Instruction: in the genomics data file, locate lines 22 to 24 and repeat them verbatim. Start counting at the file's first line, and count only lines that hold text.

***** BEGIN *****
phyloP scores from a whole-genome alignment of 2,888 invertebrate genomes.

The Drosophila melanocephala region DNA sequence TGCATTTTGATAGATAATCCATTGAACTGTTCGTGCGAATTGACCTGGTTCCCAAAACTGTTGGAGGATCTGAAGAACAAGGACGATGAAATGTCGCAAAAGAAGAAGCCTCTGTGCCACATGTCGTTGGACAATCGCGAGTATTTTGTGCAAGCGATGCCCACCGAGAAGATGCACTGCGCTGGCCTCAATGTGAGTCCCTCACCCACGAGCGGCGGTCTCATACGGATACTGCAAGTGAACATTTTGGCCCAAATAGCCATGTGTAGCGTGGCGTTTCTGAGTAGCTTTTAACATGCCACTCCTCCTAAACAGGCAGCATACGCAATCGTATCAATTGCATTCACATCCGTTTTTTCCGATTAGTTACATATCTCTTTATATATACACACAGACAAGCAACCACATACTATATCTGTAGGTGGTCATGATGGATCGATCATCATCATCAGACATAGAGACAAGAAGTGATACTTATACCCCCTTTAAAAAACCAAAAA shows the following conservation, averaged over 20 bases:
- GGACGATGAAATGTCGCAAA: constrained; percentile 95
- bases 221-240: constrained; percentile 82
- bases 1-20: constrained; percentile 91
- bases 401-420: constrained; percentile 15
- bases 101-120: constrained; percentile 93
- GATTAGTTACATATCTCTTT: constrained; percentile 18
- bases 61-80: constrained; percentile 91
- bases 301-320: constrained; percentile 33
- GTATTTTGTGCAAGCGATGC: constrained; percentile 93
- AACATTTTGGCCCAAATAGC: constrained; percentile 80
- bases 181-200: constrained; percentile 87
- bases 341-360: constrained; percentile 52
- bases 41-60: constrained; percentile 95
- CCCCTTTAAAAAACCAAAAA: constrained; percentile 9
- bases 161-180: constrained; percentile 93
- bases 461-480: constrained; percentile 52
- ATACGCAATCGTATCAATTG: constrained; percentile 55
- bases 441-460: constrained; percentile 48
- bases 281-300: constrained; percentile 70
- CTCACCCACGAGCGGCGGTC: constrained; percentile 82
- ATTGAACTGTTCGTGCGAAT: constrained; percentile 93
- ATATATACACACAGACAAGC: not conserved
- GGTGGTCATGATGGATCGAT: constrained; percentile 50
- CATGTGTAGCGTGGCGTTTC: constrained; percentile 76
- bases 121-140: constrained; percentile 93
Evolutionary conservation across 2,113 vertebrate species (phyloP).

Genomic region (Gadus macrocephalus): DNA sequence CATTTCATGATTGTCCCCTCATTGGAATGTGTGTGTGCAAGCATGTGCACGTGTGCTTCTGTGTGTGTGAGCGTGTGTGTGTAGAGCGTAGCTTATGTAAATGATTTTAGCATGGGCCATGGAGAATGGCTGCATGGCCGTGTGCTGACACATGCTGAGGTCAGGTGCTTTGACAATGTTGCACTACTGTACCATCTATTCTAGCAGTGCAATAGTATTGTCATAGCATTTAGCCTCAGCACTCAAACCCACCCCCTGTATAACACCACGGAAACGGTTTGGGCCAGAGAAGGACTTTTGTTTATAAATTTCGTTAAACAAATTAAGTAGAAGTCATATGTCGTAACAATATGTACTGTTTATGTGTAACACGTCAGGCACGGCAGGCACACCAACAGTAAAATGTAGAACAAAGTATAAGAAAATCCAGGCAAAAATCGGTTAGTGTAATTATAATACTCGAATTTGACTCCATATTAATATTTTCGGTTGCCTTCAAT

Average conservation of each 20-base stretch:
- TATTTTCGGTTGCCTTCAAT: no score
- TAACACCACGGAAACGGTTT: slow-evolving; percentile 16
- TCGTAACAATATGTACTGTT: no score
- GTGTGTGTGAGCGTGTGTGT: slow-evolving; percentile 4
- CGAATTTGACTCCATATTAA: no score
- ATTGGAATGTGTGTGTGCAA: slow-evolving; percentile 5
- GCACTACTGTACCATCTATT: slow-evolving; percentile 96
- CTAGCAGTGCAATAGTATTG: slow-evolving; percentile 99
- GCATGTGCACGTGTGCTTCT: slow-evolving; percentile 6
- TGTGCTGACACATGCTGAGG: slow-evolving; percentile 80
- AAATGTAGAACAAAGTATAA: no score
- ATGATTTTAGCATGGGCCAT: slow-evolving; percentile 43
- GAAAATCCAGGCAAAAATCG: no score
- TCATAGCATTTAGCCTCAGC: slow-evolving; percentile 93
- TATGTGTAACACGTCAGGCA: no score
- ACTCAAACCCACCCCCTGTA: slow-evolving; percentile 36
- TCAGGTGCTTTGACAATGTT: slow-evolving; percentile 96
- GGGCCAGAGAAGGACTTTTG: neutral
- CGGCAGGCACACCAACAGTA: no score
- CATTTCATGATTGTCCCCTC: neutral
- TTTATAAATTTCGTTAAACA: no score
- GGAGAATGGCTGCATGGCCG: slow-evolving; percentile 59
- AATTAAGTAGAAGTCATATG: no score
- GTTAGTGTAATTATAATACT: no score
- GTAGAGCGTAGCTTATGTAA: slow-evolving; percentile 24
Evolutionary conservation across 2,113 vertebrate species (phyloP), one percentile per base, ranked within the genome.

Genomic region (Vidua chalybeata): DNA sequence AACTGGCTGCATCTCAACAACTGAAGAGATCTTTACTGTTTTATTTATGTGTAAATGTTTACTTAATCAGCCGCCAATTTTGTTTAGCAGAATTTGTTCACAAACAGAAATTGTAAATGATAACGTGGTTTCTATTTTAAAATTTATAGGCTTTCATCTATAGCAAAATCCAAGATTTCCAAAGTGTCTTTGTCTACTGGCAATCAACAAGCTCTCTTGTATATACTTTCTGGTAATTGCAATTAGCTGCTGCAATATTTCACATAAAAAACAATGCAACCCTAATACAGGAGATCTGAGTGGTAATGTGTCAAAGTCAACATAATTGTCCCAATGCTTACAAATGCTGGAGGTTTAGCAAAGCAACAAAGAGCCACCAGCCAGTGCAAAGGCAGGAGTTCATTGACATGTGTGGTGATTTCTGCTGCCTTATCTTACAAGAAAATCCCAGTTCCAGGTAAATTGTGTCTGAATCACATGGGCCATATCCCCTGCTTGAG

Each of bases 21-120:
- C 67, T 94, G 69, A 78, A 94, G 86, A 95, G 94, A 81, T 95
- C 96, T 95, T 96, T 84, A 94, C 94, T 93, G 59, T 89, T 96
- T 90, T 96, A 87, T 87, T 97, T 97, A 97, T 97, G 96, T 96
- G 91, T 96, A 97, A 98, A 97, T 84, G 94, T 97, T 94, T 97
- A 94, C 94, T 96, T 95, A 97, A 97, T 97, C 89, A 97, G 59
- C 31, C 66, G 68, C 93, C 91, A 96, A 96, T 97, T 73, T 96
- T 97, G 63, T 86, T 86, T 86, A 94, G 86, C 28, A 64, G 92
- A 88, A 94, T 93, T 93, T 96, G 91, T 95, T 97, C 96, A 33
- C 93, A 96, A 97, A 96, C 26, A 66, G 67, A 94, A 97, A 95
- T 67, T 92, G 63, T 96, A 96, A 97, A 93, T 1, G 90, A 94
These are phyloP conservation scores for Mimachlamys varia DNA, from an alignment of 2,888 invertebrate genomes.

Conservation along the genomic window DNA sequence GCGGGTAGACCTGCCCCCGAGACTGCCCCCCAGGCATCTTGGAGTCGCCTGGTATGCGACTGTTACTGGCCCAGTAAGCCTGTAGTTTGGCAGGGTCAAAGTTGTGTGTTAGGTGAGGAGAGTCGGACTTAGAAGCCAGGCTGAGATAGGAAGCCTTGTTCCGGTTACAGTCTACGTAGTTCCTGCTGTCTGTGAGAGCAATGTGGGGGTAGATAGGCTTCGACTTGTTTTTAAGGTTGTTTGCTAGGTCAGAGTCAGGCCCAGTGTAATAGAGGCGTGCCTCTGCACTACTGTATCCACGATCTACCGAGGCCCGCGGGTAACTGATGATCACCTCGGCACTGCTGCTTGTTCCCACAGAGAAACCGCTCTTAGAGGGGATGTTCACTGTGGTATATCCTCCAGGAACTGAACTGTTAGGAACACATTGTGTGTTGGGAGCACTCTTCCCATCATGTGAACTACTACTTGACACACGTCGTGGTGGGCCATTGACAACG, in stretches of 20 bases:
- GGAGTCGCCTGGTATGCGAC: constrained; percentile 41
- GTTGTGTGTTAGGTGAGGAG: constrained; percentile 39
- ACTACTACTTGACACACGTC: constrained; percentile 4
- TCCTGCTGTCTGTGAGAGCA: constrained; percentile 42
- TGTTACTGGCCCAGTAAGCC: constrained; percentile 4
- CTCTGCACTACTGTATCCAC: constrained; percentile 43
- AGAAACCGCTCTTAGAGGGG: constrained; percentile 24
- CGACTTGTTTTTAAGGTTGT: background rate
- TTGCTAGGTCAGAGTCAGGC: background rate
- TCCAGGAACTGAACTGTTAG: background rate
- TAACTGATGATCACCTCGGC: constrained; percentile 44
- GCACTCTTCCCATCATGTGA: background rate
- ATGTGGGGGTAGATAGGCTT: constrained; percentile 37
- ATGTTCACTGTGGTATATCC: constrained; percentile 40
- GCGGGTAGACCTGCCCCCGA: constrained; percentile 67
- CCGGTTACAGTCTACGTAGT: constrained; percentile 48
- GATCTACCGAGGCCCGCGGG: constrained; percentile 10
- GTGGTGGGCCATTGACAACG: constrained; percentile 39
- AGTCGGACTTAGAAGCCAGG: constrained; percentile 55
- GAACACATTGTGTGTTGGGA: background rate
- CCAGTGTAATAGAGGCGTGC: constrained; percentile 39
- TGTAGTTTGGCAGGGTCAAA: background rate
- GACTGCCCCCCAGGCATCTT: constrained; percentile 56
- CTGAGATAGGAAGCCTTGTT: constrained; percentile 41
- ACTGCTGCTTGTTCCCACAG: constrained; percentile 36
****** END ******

- CTCACCCACGAGCGGCGGTC: constrained; percentile 82
- ATTGAACTGTTCGTGCGAAT: constrained; percentile 93
- ATATATACACACAGACAAGC: not conserved